After the Civil War, race questions became tortuous. An article in The Sun of New York in 1890, headlined “A Census Puzzle,” detailed objections to classifying people as Negro, mulatto, quadroon, octoroon, white, Chinese, Japanese or Indian. That version of the question was abandoned by 1900.
Many would say mental health and competency are also hardly simple issues. From 1850 to 1880, census officials gave it a shot, asking if any household members were “deaf and dumb, blind, insane or idiotic.” The question was tweaked for 1890 and then dropped.
That’s it for this briefing. Tuesday’s briefing incorrectly identified some of the foreign victims of the suicide bombings in Sri Lanka. Three were the children of a Danish, not Dutch, billionaire.
Thank youTo Mark Josephson, Eleanor Stanford and Kenneth R. Rosen for the break from the news. Kayne Rogers, an editor whose great-great-grandmother was “deaf and dumb” in several censuses, wrote today’s Back Story. You can reach the team at email@example.com.
P.S.• We’re listening to “The Daily.” Our latest episode is about the problems at Boeing.• Here’s our mini crossword puzzle, and a clue: Dish often made with coconut milk (5 letters). You can find all our puzzles here. • The New York Times’s annual diversity report shows that women now make up 51 percent of our staff, and people of color represent 30 percent; both have increased in recent years.B:
报刊大全心水资料【嗡】【嗡】【嗡】—— 【黑】【色】【光】【球】【蕴】【含】【着】【恐】【怖】【的】【力】【量】，【撕】【裂】【了】【空】【间】，【缓】【缓】【朝】【着】【姜】【云】【众】【人】【冲】【去】。 “【嘶】——” “【大】【人】【救】【命】【啊】！” 【星】【语】、【河】【洛】【几】【人】【哪】【里】【面】【对】【过】【如】【此】【恐】【怖】【的】【攻】【势】，【想】【要】【后】【退】，【却】【是】【惶】【恐】【的】【发】【觉】，【当】【那】【黑】【色】【光】【球】【出】【现】【之】【后】，【整】【个】【空】【间】【都】【被】【拉】【扯】【住】【了】，【仿】【佛】【要】【被】【撕】【裂】【开】【来】。 【他】【们】【的】【身】【体】【也】【无】【法】【例】【外】，【纷】【纷】【僵】【硬】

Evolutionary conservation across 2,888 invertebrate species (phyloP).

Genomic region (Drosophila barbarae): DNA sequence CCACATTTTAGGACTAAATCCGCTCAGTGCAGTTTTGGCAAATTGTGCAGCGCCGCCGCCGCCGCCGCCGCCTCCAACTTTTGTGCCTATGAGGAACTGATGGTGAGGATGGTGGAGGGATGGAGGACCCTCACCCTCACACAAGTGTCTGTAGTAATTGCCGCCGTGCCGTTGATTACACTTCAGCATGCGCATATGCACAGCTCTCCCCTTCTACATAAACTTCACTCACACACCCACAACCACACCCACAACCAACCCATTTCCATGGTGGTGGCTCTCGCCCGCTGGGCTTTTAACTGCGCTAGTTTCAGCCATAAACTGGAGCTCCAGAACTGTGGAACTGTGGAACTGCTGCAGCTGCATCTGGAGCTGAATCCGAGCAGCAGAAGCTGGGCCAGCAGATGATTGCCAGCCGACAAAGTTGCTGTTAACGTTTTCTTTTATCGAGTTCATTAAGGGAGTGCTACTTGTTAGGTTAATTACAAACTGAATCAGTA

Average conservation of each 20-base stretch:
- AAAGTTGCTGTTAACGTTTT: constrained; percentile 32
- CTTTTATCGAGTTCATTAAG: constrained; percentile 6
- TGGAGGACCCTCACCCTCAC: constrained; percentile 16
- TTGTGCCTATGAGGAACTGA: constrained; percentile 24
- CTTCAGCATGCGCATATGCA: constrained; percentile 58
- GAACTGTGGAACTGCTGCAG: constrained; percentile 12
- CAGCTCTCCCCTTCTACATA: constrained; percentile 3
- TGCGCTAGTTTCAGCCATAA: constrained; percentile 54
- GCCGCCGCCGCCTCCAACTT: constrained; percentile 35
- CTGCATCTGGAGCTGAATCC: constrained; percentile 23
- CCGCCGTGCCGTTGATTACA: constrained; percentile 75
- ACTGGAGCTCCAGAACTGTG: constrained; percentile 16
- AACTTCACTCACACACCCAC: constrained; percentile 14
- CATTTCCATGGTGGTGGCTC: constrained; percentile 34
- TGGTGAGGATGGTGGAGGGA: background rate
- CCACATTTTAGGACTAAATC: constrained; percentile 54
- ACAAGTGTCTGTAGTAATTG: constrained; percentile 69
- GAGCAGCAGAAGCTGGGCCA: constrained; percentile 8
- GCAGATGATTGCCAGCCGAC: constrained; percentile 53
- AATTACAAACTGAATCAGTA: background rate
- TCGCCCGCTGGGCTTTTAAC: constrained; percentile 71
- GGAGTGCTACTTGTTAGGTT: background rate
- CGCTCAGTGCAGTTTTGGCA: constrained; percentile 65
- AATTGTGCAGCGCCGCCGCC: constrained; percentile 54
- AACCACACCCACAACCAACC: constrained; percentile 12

【在】【一】【起】【的】【时】【候】【不】【知】【珍】【惜】，【仗】【着】【她】【的】【喜】【欢】【和】【妥】【协】，【一】【次】【次】【的】【伤】【害】【她】。 【等】【分】【开】【了】，【又】【想】【起】【了】【她】【的】【好】，【想】【要】【跟】【她】【重】【新】【在】【一】【起】。 【粱】【宪】【知】【道】【这】【样】【的】【自】【己】【很】【贱】。 【但】【是】【感】【情】【的】【事】【情】，【他】【自】【己】【也】【控】【制】【不】【了】。 【所】【以】【他】【收】【拾】【了】【行】【李】，【重】【新】【回】【到】【了】【魔】【都】。 【而】【小】【奇】【这】【只】【狗】【狗】，【是】【她】【和】【他】【最】【后】【的】【共】【同】【拥】【有】【过】【的】【东】【西】【了】，【出】【于】【私】【心】
【于】【是】【李】【严】【在】【洛】【兰】【的】【帮】【助】【下】，【成】【功】【完】【成】【了】【前】【世】【歌】【曲】【的】【本】【土】【化】，【让】【洛】【兰】【大】【吃】【一】【惊】【李】【严】【的】【摇】【滚】【灵】【魂】【居】【然】【这】【么】【恐】【怖】。 【带】【着】【这】【些】【歌】【曲】，【李】【严】【前】【去】【参】【加】【了】【星】【能】【城】【好】【声】【音】，【让】【裁】【判】【也】【就】【是】【王】【二】【的】【大】【弟】【子】【大】【呼】【简】【直】【是】【触】【动】【心】【灵】【的】【节】【奏】，【只】【不】【过】【歌】【手】【似】【乎】【有】【些】【放】【不】【开】，【歌】【手】【的】【呐】【喊】【还】【不】【够】【深】【入】【灵】【魂】。 【最】【后】【王】【二】【的】【大】【弟】【子】，【还】【是】【让】【这】【位】报刊大全心水资料【平】【安】【夜】【那】【天】，【季】【瑾】【和】【封】【璟】【炎】【举】【办】【了】【婚】【礼】。 【向】【如】【歌】【竟】【然】【接】【到】【了】【新】【娘】【捧】【花】，【说】【也】【巧】，【那】【捧】【花】【恰】【巧】【砸】【在】【了】【她】【的】【头】【上】。 【原】【本】【她】【想】【着】【送】【给】【其】【他】【人】，【因】【为】【自】【己】【也】【不】【想】【着】【结】【婚】【了】，【就】【这】【样】【单】【着】【就】【挺】【好】。 【年】【后】，【傅】【西】【钧】【伦】【敦】【的】【公】【司】【总】【部】【搬】【到】【了】【北】【城】，【起】【初】【傅】【家】【人】【也】【不】【同】【意】，【但】【是】【傅】【西】【钧】【跟】【他】【们】【是】【自】【己】【喜】【欢】【的】【女】【孩】【在】【北】【城】，【那】【个】
【【最】【强】【天】【秀】【系】【统】2.0【加】【强】【版】】 【宿】【主】：【刘】【袖】 【玄】【金】：337（【充】【值】） 【元】【宝】：986458（【充】【值】/【兑】【换】） 【功】【法】：【天】【道】【独】【秀】（【第】【二】【十】【重】） 【体】【魄】：300✚ 【灵】【气】：100✚ 【物】【品】【栏】：【空】 【法】【术】…… 【武】【功】…… 【刘】【袖】【试】【了】【试】【物】【品】【栏】【功】【能】，【只】【要】【心】【念】【一】【动】，【便】【可】【以】【随】【意】【存】【取】【物】【品】，【简】【直】【比】【小】
【金】【色】【皮】【肤】【在】【双】【手】【闪】【耀】，【徐】【梦】【没】【有】【丝】【毫】【犹】【豫】，【挥】【舞】【拳】【头】【如】【铁】【锤】【一】【般】【向】【着】【刀】【疤】【脸】【急】【速】【打】【去】，【凌】【厉】【的】【风】【声】【响】【起】，【有】【一】【股】【金】【刚】【罗】【汉】【一】【般】【坚】【不】【可】【摧】【的】【气】【势】。 【刚】【才】【那】【试】【探】【一】【击】，【他】【知】【道】【自】【己】【的】【实】【力】【绝】【不】【在】【对】【方】【之】【下】，【尽】【管】【他】【看】【起】【来】【只】【是】【刚】【入】【两】【层】【的】【样】【子】，【实】【际】【上】【战】【斗】【力】【却】【是】【已】【经】【超】【过】【了】【二】【层】【巅】【峰】。 【刀】【疤】【脸】【从】【未】【见】【过】【这】【种】【金】【色】【的】
【不】【过】，【罗】【子】【凌】【并】【没】【多】【说】【什】【么】，【而】【是】【把】【从】【欧】【洲】【带】【来】【的】【礼】【物】【递】【给】【了】【陈】【乔】【雨】。 【给】【杨】【青】【叶】【的】【礼】【物】【也】【有】，【不】【过】【简】【单】【多】【了】，【就】【一】【条】【领】【带】【及】【一】【条】【皮】【带】。 【这】【和】【送】【给】【其】【他】【男】【性】【男】【友】【的】【礼】【物】【一】【样】，【罗】【子】【凌】【没】【把】【杨】【青】【叶】【当】【成】【特】【殊】【的】【人】。 【陈】【乔】【雨】【接】【过】【罗】【子】【凌】【送】【的】【那】【个】【大】【礼】【包】，【一】【脸】【乐】【呵】【呵】【地】【称】【赞】【罗】【子】【凌】【真】【有】【心】，【居】【然】【还】【想】【到】【给】【他】【们】【带】【礼】